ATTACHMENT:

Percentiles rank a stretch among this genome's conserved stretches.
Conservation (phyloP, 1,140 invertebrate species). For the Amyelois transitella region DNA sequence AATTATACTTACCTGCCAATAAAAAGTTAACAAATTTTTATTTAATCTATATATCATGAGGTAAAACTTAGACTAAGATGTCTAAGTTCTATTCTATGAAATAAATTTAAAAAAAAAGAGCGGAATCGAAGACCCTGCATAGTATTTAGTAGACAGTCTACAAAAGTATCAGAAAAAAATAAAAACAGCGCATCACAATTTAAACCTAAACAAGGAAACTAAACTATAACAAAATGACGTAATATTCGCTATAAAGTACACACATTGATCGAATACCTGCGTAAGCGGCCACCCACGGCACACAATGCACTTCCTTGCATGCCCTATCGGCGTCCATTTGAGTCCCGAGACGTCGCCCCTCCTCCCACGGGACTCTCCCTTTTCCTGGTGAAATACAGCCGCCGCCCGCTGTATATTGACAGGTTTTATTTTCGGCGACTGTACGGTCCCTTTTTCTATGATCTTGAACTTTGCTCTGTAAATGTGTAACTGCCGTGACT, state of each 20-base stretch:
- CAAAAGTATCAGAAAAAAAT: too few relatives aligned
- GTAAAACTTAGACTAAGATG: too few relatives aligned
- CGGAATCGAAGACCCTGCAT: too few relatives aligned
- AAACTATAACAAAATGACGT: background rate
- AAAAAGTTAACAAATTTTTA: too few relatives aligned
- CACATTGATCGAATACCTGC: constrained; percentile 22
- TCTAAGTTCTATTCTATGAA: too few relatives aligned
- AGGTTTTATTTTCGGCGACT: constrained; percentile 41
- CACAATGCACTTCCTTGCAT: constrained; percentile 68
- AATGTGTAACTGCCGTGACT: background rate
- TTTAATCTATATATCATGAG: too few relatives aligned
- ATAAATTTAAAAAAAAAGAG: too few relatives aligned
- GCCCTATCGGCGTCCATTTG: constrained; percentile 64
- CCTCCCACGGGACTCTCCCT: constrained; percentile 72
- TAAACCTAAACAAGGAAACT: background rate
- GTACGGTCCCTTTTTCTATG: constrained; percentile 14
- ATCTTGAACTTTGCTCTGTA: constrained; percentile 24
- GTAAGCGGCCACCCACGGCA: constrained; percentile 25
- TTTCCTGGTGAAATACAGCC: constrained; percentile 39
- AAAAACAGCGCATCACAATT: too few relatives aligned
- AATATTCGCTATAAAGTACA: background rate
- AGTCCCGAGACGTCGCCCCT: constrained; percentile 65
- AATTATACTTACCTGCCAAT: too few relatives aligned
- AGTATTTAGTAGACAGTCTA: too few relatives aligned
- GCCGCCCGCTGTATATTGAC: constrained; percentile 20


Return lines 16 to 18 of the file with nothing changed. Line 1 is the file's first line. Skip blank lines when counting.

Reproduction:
- CCTCCCACGGGACTCTCCCT: constrained; percentile 72
- TAAACCTAAACAAGGAAACT: background rate
- GTACGGTCCCTTTTTCTATG: constrained; percentile 14